In November 2019, with the goal to prevent an imminent information lapse, we started the Technical Writing chapter. As an initial project, we decided to partner up with the Conta Business Unit (responsible for the development of our Digital Checking Account). The goal was to produce templates for service playbooks, process flows, and procedures. With the great interest emerging from the Technical Managers after such initiatives, we were able to develop a sustainable approach to enhance the documentation as a whole across teams. As a result, we evolved from creating artifacts to developing documentation strategies, writing standards, and coaching Engineers on Technical writing best practices.
We, the Technical Writers, work for multiple teams based on the documentation needs. Our primary goals are :
- Organizing the existing documentation based on documentation standards
- Finding gaps in the documentation and communicate these to the respective Engineering teams, and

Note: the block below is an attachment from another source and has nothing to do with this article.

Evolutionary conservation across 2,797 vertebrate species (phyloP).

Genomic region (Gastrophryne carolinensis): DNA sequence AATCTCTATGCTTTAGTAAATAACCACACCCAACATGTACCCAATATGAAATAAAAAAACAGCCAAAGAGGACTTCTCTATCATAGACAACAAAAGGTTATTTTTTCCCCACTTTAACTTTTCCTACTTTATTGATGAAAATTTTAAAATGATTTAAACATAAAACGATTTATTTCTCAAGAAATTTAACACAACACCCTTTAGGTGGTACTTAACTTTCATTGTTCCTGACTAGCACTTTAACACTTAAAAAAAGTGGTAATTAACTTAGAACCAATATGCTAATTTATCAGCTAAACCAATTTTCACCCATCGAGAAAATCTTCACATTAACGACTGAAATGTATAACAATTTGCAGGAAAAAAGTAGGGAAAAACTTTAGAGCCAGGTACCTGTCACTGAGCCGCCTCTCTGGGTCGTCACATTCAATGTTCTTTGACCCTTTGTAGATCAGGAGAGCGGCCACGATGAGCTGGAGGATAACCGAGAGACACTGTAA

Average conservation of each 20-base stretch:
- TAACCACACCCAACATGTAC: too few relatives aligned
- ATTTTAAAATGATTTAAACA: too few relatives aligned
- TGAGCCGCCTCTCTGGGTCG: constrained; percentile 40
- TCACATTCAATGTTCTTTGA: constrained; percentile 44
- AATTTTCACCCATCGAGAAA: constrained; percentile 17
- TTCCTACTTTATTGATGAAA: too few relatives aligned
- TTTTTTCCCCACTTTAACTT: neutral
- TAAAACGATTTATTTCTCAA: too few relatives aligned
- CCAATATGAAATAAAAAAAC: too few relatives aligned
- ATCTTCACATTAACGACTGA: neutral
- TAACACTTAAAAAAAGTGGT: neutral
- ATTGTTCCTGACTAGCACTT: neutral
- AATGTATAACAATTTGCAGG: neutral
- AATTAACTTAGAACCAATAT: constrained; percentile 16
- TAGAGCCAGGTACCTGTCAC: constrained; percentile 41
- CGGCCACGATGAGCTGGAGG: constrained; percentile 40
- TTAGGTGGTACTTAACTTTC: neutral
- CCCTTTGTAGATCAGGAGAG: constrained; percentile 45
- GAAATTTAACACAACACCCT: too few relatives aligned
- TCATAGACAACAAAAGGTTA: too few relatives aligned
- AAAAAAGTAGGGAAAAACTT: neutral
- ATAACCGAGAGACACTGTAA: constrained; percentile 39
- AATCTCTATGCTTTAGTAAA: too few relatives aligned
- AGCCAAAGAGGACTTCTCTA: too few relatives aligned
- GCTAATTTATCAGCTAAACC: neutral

- Collaborating with teams to produce enhanced documentation
Nubank’s vision for Technical Writing
Nubank’s Technical Writers are in a phenomenal position to support the company’s rapid growth. Therefore, we don’t just see people in this role as mere content creators, but also as information architects and knowledge experts. We all need simple, concise and clear style guides that are easy to understand for everyone, regardless of their background and role. Therefore, Technical Writers are the ones who should be able to set new processes and tools, implement better documentation practices, create resources and standards to guarantee the quality of the content, and turn complex unstructured technical information into structured and findable knowledge.
When we talk about improving documentation, we are often talking about a deep cultural change. Being documentation-centered takes moving the behavior of engineering teams towards new daily practices. At Nubank, Technical Writers are the main levers in this cultural transformation.
By transforming raw information into easily readable documents, we simplify the complexity, and help the company navigate its own expertise and ultimately saving vast amounts of time, effort, and money. This perspective is even more critical in a company such as Nubank, whose teams and product portfolio grow at hyper speed. The bigger we get, the larger the amount of knowledge being generated every second. If kept disorganized and inside silos, these pieces of knowledge become obstacles on the way to our goal of freeing people from financial complexity.
Technical Writers are here to make sure we turn Nubank’s engineering knowledge into bridges instead of barriers.